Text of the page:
The journal Radiation Research just published a study showing that children who were under ten years of age when they were exposed to the Hiroshima and Nagasaki radiation have had a 58% higher death rate than average.
This same study also presents the strongest evidence to date that cancer risk not only exists at low doses of radiation, but may be even greater per unit of dose than at higher doses—and that ionizing radiation is associated with non-cancer diseases involving circulatory, respiratory, and digestive systems.
If you can’t avoid getting a CT scan or an x-ray, you need to know that the damage from radiation comes from hydroxyl free radicals, and you can protect yourself against them by taking antioxidants for several days before and immediately after receiving the radiation. The best antioxidants in this case are vitamin C, alpha-lipoic acid, n-acetylcysteine (NAC), mixed-tocopherol vitamin E, selenium, and CoQ10.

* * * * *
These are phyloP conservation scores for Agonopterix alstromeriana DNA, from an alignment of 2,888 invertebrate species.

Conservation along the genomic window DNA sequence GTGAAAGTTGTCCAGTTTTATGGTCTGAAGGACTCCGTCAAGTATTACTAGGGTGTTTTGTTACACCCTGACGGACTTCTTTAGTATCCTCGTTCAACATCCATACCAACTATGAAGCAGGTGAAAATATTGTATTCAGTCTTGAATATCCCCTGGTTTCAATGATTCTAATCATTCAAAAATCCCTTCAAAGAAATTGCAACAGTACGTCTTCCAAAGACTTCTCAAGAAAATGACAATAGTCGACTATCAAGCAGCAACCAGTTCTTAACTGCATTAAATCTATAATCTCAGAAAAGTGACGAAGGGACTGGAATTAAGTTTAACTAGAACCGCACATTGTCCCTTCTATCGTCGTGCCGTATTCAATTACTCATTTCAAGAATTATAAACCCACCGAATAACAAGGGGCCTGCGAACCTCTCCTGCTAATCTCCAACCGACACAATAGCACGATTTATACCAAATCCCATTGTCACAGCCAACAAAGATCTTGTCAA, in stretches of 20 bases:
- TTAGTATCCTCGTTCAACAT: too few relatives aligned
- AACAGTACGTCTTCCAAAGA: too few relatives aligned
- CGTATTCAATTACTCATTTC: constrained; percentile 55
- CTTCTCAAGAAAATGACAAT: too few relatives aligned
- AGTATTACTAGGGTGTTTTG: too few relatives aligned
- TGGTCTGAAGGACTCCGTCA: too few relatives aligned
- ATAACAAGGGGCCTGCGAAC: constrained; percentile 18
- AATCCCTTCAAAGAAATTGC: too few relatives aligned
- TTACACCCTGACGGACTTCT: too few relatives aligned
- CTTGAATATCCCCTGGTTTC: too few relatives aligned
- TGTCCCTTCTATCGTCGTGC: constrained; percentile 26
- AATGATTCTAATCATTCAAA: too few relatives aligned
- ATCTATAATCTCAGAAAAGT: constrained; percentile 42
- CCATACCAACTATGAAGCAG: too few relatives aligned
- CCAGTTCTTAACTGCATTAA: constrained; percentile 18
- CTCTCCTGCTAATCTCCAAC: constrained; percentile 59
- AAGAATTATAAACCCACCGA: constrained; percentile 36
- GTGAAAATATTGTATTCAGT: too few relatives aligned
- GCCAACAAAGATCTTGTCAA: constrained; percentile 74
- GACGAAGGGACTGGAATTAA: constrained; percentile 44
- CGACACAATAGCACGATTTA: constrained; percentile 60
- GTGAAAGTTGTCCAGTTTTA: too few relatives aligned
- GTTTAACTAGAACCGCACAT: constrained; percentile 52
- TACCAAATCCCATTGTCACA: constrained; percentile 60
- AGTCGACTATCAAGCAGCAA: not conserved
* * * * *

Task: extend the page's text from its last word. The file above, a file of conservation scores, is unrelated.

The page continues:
You should also take antioxidants before a long airplane trip because of the surprising amount of radiation you receive during flights. Airline crew and frequent fliers can receive up to about 5 mSv per year from their hours in the air.
We’ve talked a lot about “virtual” colonoscopies in this article, but regular optical colonoscopies have their own risks too, of course. For one thing, endoscopic equipment is disinfected but not necessarily sterilized because the flexible tubing can be destroyed by the sterilization process. This can lead to illness, which has prompted a recent lawsuit in Oregon. And an investigation revealed that between 2004 and 2009, over 11,000 colonoscopies were performed at three different Veterans Administration hospitals using improperly sterilized equipment; as a result of those colonoscopies, 13 of those veterans tested positive for hepatitis B, 34 for hepatitis C and 6 for HIV, according to the VA.
The rate of bowel puncture from regular colonoscopies is also a serious risk, not to mention complications from sedatives and possible long-term injury to the anal sphincter, which could lead to incontinence. We need a much better and safer test than colonoscopy—and we should be able to get one in the form of a blood or stool test. There are stool tests now, but with too many false positives and negatives. The technology needs serious refinement, but gets little attention because colonoscopy is such a thriving and lucrative industry. Who exactly is going to fund research into a safe, low-cost test when a high-cost (albeit dangerous) test is already available?